6 Benefits of Pair Design for Software Designers

There have been numerous articles, and even a Wikipedia page, written about the value of pair programming in the Agile process. As the adage goes, two heads are better than one.

But does the same hold true for software designers?

As designers, we work under different constraints than programmers. Pair designing may seem unnecessary given our success working on our own, or it may seem challenging due to our unique preferences for certain problem solving methods or design tools. It is also easy to forget about in the rush of a project, or when a single designer is assigned to each project.

Neverthless, I believe pair design is a great tool to have in your design toolbox. Why? It provides:

  1. More output in the time available. This may seem obvious, but with two designers working, you get more ideas per hour. In addition to each designer coming up with his or her own ideas, they can also bounce ideas off each other, coming up with new concepts that would not have surfaced without the collective brainstorming.
  2. Better quality output. Pair designing challenges us as designers to question our choices at times of critical decision making with someone who also understands the client’s domain. This is different than pair critique, in which another designer provides feedback while looking in on the project, and the designer has to justify his or her decisions after the fact.
  3. Validation of earlier decisions This practice provides an outlet for talking through difficult decisions sooner, rather than waiting for a critique at the end. It also offers a devil’s advocate early on, which helps keep biased decisions from sneaking into a more final wireframe or prototype.
  4. Increased confidence in decisions. Pair designing also gives us a chance to practice talking through our design decisions and fully rationalizing them before discussing them with the client. Also, as two designers have already worked through the design challenges, it is less likely that the client will come up with a monkey wrench that hasn’t been addressed yet.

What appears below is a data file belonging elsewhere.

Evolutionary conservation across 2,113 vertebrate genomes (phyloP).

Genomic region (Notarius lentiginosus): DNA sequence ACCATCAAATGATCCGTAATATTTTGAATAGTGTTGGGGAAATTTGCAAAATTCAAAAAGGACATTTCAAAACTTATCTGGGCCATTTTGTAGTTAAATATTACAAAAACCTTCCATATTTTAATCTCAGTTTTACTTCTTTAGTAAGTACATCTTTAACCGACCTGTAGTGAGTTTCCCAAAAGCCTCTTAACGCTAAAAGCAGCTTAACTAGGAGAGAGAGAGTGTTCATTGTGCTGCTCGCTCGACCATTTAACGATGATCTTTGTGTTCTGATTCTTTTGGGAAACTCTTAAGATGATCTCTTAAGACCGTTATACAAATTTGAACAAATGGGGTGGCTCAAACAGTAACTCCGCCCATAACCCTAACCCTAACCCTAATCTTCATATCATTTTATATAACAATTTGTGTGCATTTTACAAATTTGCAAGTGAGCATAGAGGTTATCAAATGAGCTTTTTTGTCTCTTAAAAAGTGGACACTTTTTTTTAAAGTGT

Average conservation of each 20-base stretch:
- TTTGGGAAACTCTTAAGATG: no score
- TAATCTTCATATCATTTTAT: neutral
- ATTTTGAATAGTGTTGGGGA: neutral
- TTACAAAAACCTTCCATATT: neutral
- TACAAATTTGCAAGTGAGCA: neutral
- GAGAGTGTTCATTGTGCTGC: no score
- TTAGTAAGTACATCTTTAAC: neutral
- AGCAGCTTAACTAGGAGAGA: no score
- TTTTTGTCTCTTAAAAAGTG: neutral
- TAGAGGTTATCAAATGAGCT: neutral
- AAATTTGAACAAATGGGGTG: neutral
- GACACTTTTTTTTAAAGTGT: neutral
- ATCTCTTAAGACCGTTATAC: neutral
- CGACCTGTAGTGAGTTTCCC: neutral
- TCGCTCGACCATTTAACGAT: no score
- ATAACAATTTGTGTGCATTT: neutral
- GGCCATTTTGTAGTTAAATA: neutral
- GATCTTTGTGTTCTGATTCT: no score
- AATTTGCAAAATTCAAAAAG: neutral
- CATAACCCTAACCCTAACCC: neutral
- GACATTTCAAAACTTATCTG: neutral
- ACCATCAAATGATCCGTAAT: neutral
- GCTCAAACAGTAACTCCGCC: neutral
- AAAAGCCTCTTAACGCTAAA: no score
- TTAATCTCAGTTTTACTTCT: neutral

5. The chance to learn from each other. Pair design gives us a unique opportunity to share knowledge. Often, designers come from different backgrounds and have worked with vastly different clients. Working together gives us a rare moment to get free insight about situations we may not have experienced in our own design past.
  6. Creating a “unicorn designer” in a pinch. Pair designing may also help your team solve decisions crossing UX, UI, IA, and strategy without waiting for a designer who has all the skills in one package to come along. This is explored in Natalie Zawadski’s piece on Invoke.

I like to compare pair designing to eating and cooking in Nintendo’s Breath of the Wild. When the character Link eats a single fruit or vegetable, he gains a quarter or half “heart.” However, if he cooks even two fruits and vegetables together into a meal and eats them, the value goes up drastically, providing two to twenty “hearts.” This kind of exponential growth is also seen when adding a single designer to form a pair which can overcome complex experience or interface challenges.

Link cooking at a pot in Breath of the Wild
Link cooking food in Nintendo’s Breath of the Wild game.
In this analogy, ideas are the ingredients and pair design is the cooking pot.

Pair design is a valuable tool which provides quality output that benefits both designers and clients. It also offers a framework for evaluating decisions early on in the design process, leading to a better product overall.

If you are interested in learning more, come back tomorrow to learn about pair design methods and tips on when (and when not) to pair.